Los Angeles Angels: Is Jered Weaver the 2011 AL MVP?

Seth JohanssonCorrespondent IAugust 8, 2011

Jered Weaver goes nine innings with no earned runs in his last start against the Mariners
Jered Weaver goes nine innings with no earned runs in his last start against the MarinersJeff Golden/Getty Images

If you watched the Boston Red Sox vs. New York Yankees game last night, I'm sure you couldn't help but notice that four out of the five media-favored AL MVP candidates were on display—they only mentioned it, oh, practically every time one of them came to bat.

Jacoby Ellsbury, Dustin Pedroia, Adrian Gonzalez and Curtis Granderson were touted as probable MVP's by the ESPN crew at every possible moment, and surprisingly left unsaid were references to the final AL MVP candidate, also from the AL East, Jose Bautista.

Needless to say, living in Southern California and closely following the season of the Los Angeles Angels all year long, I should be used to MLB's well known East Coast bias, but still, I was disgusted nobody said anything about Jered Weaver.

There hasn't been a pitcher to win the MVP since Dennis Eckersley did it back in 1992. But a lot has changed (and changed back) in baseball in those 19 years.

While an argument could have been made for Pedro Martinez for MVP in the early 2000s based on his level of dominance, there hasn't been a better case for a pitcher to win an MVP award since then—until Weaver this year.

I'm not taking anything away from any of the Red Sox or Yankee players who are having MVP-caliber years, but let me ask: How valuable are you if there are two or three other MVPs on your same team?

For example, if you take Adrian Gonzalez off the Boston Red Sox, is there any doubt they would still be in first (or near first place) at this point in the season anyway?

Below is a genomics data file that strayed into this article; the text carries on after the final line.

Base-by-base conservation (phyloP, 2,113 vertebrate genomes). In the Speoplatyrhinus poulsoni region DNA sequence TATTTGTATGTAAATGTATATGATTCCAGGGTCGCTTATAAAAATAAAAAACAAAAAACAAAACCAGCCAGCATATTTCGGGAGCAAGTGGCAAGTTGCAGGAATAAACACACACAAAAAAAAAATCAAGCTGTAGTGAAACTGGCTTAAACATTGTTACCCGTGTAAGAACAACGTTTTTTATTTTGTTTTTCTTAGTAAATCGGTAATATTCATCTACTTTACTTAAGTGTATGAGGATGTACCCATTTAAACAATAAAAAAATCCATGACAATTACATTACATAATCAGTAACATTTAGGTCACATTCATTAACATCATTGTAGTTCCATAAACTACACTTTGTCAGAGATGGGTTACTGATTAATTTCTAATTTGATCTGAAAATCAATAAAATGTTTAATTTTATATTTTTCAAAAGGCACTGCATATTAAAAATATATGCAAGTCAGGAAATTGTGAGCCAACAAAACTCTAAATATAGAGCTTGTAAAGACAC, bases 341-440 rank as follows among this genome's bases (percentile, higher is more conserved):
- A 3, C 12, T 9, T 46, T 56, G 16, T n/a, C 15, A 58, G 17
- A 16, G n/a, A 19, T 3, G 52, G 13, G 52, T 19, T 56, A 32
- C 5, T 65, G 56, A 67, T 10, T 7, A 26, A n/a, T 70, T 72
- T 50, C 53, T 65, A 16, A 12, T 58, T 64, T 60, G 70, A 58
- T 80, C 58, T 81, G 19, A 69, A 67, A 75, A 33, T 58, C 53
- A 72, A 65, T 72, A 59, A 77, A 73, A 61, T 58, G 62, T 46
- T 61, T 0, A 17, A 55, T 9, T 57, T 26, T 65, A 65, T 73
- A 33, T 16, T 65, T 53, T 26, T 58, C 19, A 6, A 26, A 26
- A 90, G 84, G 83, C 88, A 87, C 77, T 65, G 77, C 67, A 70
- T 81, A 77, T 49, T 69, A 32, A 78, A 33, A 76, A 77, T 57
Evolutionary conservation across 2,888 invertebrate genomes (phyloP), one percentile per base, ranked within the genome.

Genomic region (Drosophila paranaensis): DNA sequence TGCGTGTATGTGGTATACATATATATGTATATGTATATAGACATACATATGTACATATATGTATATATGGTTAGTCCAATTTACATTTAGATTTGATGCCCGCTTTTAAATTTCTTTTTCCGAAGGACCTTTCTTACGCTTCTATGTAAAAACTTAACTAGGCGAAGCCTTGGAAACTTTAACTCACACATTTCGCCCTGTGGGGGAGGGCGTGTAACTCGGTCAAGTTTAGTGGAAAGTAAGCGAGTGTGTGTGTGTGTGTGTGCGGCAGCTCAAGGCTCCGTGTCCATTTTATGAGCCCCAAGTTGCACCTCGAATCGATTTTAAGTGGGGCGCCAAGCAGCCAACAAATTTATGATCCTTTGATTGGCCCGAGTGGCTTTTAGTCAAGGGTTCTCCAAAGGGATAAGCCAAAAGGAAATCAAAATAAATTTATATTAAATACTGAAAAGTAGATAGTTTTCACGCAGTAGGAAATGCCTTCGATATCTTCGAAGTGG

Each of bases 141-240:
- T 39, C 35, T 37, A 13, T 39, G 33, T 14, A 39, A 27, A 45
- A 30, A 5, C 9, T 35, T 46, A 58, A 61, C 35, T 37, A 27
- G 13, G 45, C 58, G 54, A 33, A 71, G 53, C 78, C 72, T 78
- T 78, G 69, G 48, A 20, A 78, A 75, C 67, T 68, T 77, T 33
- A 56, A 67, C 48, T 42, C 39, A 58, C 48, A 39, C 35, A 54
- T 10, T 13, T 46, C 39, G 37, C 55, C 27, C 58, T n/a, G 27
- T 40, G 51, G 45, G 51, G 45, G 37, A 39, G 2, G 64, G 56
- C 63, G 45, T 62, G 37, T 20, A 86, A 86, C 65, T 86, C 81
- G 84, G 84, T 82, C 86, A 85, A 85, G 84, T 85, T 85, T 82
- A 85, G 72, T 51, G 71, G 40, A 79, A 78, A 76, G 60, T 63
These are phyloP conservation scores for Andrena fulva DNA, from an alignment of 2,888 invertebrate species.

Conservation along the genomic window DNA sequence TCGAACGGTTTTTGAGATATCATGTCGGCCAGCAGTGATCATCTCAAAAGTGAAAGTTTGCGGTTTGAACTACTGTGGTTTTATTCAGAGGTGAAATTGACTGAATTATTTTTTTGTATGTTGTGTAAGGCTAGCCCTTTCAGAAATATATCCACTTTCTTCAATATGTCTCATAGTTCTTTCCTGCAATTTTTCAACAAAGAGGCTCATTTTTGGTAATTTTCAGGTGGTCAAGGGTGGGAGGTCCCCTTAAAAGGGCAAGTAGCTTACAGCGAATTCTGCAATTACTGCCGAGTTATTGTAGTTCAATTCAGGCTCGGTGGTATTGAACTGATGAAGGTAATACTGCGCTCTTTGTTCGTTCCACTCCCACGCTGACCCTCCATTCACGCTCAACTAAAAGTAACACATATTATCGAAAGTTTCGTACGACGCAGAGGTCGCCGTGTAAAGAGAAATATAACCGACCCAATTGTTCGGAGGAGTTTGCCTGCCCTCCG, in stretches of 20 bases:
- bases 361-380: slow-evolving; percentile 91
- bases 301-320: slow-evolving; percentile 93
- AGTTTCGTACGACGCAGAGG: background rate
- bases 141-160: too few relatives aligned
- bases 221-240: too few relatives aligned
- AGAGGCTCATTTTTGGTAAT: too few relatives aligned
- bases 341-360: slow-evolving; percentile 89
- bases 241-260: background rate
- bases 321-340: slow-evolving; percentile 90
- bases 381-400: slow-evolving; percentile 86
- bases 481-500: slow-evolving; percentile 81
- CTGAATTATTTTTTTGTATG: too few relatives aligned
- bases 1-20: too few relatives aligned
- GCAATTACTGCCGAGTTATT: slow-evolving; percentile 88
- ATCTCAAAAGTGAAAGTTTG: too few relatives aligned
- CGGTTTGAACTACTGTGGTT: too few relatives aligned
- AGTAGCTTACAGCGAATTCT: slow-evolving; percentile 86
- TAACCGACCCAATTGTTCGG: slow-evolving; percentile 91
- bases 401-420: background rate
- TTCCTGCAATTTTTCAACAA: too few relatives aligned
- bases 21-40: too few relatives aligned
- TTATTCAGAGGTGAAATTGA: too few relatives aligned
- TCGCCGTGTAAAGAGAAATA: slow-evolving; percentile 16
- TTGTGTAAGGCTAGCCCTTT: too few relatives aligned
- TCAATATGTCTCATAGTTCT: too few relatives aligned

Dennis Eckersley was the last pitcher to win the AL MVP when he won it for the Oakland A's in 1992
Dennis Eckersley was the last pitcher to win the AL MVP when he won it for the Oakland A's in 1992Joe Patronite/Getty Images

Clearly, the New York Yankees and Boston Red Sox are in a different class in comparison to the Angels, but shouldn't that only point out an even larger reason why Weaver should be in consideration for this year's MVP?


The Case for Weaver for MVP

Weaver is in the top five of nearly all major statistical pitching categories this year. He is first in MLB in WAR, ERA and ERA+ (6.8, 1.78 and 209, respectively). In the AL, he ranks fifth in strikeouts with 150, third in WHIP (0.94), third in wins (14), tied for second in complete games with four, and tied for fourth in shutouts with two.

Weaver's only hiccup all year was a "rocky" May where he went 0-4, despite tossing four quality starts and lasting at least six innings in every start. But the reason his numbers aren't even more out of this world, is the anemic offense he plays behind.

But again, shouldn't that be even more of a reason for Weaver's being the AL's most valuable player?

Amazingly, in Weaver's worst start of the year on May 7 against the Cleveland Indians, his line looked like this:

6.0 IP, 7 H, 4 ER, 2 BB, 0 K

Bear in mind, that was his worst start.

Other than that one start, he's given up more than three earned runs just once, and has never failed to pitch less than six innings in any start. In addition to everything else, that is an incredible peripheral advantage that Weaver offers to his bullpen!

If he were on the Red Sox or Yankees, there is a legitimate possibility he could be undefeated on the year.  He has been that dominant.

Lastly, in order to understand the tremendous impact Weaver's play has had for the Angels, consider that no Angel position player is in the top 10 in any major offensive statistical category except for Mark Trumbo who ranks tied for ninth in home runs with 22, and Erick Aybar who's tied for seventh in stolen bases with 23—and those are in the AL only.

All this, and the Angels are only one game behind the Texas Rangers in the AL West, and just seven games behind the mighty Yankees in the wild card.

I understand that I and all the other insignificants on the West Coast have exactly no pull in the MVP decision as we near the end of the season, but it is insulting to overlook a pitcher who is having a once in a generation-type year, and it speaks even worse to all the East Coast honks who continue to ignore him.